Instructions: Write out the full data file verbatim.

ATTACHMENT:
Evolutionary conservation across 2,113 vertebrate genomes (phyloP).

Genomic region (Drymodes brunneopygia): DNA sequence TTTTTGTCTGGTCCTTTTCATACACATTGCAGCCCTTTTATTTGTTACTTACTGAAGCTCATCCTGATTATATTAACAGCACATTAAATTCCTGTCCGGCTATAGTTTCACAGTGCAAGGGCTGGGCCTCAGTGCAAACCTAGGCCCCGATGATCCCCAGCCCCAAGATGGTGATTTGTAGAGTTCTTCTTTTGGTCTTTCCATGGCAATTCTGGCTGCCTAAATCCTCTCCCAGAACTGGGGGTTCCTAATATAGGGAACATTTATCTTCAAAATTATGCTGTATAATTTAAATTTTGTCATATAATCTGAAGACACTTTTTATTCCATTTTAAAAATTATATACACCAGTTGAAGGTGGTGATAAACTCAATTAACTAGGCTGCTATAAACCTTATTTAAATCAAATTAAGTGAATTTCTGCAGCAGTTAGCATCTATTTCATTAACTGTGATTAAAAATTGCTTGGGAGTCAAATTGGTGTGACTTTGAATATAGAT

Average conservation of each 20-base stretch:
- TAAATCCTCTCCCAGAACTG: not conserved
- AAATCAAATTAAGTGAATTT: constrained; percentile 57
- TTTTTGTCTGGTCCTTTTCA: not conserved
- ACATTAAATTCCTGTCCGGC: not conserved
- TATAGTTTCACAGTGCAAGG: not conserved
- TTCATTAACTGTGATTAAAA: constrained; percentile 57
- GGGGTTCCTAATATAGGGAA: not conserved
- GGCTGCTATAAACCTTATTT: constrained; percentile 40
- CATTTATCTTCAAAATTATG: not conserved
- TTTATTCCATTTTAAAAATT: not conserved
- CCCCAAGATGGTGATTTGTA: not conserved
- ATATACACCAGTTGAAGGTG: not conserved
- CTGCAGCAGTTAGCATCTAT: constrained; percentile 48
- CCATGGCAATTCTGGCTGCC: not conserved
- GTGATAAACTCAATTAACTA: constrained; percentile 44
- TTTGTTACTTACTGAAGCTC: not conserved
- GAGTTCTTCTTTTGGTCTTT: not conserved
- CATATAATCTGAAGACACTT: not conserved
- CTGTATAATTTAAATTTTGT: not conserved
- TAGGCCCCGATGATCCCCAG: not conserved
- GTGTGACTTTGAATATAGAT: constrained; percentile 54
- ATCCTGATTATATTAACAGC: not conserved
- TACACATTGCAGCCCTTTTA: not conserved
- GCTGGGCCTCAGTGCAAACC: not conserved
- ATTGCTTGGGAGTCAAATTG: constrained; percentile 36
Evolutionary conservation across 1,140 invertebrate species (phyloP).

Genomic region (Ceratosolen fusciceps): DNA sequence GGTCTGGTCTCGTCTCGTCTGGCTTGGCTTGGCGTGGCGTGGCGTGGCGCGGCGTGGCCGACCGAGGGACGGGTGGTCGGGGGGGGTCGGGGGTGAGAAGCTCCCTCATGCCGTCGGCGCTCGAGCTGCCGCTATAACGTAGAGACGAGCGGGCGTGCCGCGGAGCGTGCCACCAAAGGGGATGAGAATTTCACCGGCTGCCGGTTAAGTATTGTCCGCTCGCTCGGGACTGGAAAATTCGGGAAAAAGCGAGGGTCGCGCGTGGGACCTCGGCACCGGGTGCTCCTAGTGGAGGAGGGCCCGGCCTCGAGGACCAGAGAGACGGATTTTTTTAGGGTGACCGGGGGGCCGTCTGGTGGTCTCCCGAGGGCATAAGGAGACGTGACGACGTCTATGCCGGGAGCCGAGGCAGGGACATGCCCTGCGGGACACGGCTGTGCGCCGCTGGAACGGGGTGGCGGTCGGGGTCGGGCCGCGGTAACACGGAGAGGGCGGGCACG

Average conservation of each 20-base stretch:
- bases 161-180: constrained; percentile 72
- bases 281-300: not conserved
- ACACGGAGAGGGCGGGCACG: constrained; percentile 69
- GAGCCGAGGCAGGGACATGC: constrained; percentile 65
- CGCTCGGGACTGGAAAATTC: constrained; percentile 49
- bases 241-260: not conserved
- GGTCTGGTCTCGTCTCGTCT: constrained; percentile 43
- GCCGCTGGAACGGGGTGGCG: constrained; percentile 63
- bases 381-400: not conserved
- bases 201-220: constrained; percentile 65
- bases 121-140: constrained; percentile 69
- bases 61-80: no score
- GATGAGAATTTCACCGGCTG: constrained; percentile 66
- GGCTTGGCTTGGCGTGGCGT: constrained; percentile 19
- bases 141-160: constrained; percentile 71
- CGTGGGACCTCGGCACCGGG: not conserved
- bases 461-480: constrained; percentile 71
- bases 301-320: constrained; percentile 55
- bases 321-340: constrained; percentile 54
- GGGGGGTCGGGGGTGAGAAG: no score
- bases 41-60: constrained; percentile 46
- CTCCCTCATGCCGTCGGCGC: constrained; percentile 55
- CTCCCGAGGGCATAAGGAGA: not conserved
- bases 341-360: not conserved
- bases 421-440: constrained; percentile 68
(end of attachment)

Evolutionary conservation across 2,113 vertebrate genomes (phyloP).

Genomic region (Drymodes brunneopygia): DNA sequence TTTTTGTCTGGTCCTTTTCATACACATTGCAGCCCTTTTATTTGTTACTTACTGAAGCTCATCCTGATTATATTAACAGCACATTAAATTCCTGTCCGGCTATAGTTTCACAGTGCAAGGGCTGGGCCTCAGTGCAAACCTAGGCCCCGATGATCCCCAGCCCCAAGATGGTGATTTGTAGAGTTCTTCTTTTGGTCTTTCCATGGCAATTCTGGCTGCCTAAATCCTCTCCCAGAACTGGGGGTTCCTAATATAGGGAACATTTATCTTCAAAATTATGCTGTATAATTTAAATTTTGTCATATAATCTGAAGACACTTTTTATTCCATTTTAAAAATTATATACACCAGTTGAAGGTGGTGATAAACTCAATTAACTAGGCTGCTATAAACCTTATTTAAATCAAATTAAGTGAATTTCTGCAGCAGTTAGCATCTATTTCATTAACTGTGATTAAAAATTGCTTGGGAGTCAAATTGGTGTGACTTTGAATATAGAT

Average conservation of each 20-base stretch:
- TAAATCCTCTCCCAGAACTG: not conserved
- AAATCAAATTAAGTGAATTT: constrained; percentile 57
- TTTTTGTCTGGTCCTTTTCA: not conserved
- ACATTAAATTCCTGTCCGGC: not conserved
- TATAGTTTCACAGTGCAAGG: not conserved
- TTCATTAACTGTGATTAAAA: constrained; percentile 57
- GGGGTTCCTAATATAGGGAA: not conserved
- GGCTGCTATAAACCTTATTT: constrained; percentile 40
- CATTTATCTTCAAAATTATG: not conserved
- TTTATTCCATTTTAAAAATT: not conserved
- CCCCAAGATGGTGATTTGTA: not conserved
- ATATACACCAGTTGAAGGTG: not conserved
- CTGCAGCAGTTAGCATCTAT: constrained; percentile 48
- CCATGGCAATTCTGGCTGCC: not conserved
- GTGATAAACTCAATTAACTA: constrained; percentile 44
- TTTGTTACTTACTGAAGCTC: not conserved
- GAGTTCTTCTTTTGGTCTTT: not conserved
- CATATAATCTGAAGACACTT: not conserved
- CTGTATAATTTAAATTTTGT: not conserved
- TAGGCCCCGATGATCCCCAG: not conserved
- GTGTGACTTTGAATATAGAT: constrained; percentile 54
- ATCCTGATTATATTAACAGC: not conserved
- TACACATTGCAGCCCTTTTA: not conserved
- GCTGGGCCTCAGTGCAAACC: not conserved
- ATTGCTTGGGAGTCAAATTG: constrained; percentile 36
Evolutionary conservation across 1,140 invertebrate species (phyloP).

Genomic region (Ceratosolen fusciceps): DNA sequence GGTCTGGTCTCGTCTCGTCTGGCTTGGCTTGGCGTGGCGTGGCGTGGCGCGGCGTGGCCGACCGAGGGACGGGTGGTCGGGGGGGGTCGGGGGTGAGAAGCTCCCTCATGCCGTCGGCGCTCGAGCTGCCGCTATAACGTAGAGACGAGCGGGCGTGCCGCGGAGCGTGCCACCAAAGGGGATGAGAATTTCACCGGCTGCCGGTTAAGTATTGTCCGCTCGCTCGGGACTGGAAAATTCGGGAAAAAGCGAGGGTCGCGCGTGGGACCTCGGCACCGGGTGCTCCTAGTGGAGGAGGGCCCGGCCTCGAGGACCAGAGAGACGGATTTTTTTAGGGTGACCGGGGGGCCGTCTGGTGGTCTCCCGAGGGCATAAGGAGACGTGACGACGTCTATGCCGGGAGCCGAGGCAGGGACATGCCCTGCGGGACACGGCTGTGCGCCGCTGGAACGGGGTGGCGGTCGGGGTCGGGCCGCGGTAACACGGAGAGGGCGGGCACG

Average conservation of each 20-base stretch:
- bases 161-180: constrained; percentile 72
- bases 281-300: not conserved
- ACACGGAGAGGGCGGGCACG: constrained; percentile 69
- GAGCCGAGGCAGGGACATGC: constrained; percentile 65
- CGCTCGGGACTGGAAAATTC: constrained; percentile 49
- bases 241-260: not conserved
- GGTCTGGTCTCGTCTCGTCT: constrained; percentile 43
- GCCGCTGGAACGGGGTGGCG: constrained; percentile 63
- bases 381-400: not conserved
- bases 201-220: constrained; percentile 65
- bases 121-140: constrained; percentile 69
- bases 61-80: no score
- GATGAGAATTTCACCGGCTG: constrained; percentile 66
- GGCTTGGCTTGGCGTGGCGT: constrained; percentile 19
- bases 141-160: constrained; percentile 71
- CGTGGGACCTCGGCACCGGG: not conserved
- bases 461-480: constrained; percentile 71
- bases 301-320: constrained; percentile 55
- bases 321-340: constrained; percentile 54
- GGGGGGTCGGGGGTGAGAAG: no score
- bases 41-60: constrained; percentile 46
- CTCCCTCATGCCGTCGGCGC: constrained; percentile 55
- CTCCCGAGGGCATAAGGAGA: not conserved
- bases 341-360: not conserved
- bases 421-440: constrained; percentile 68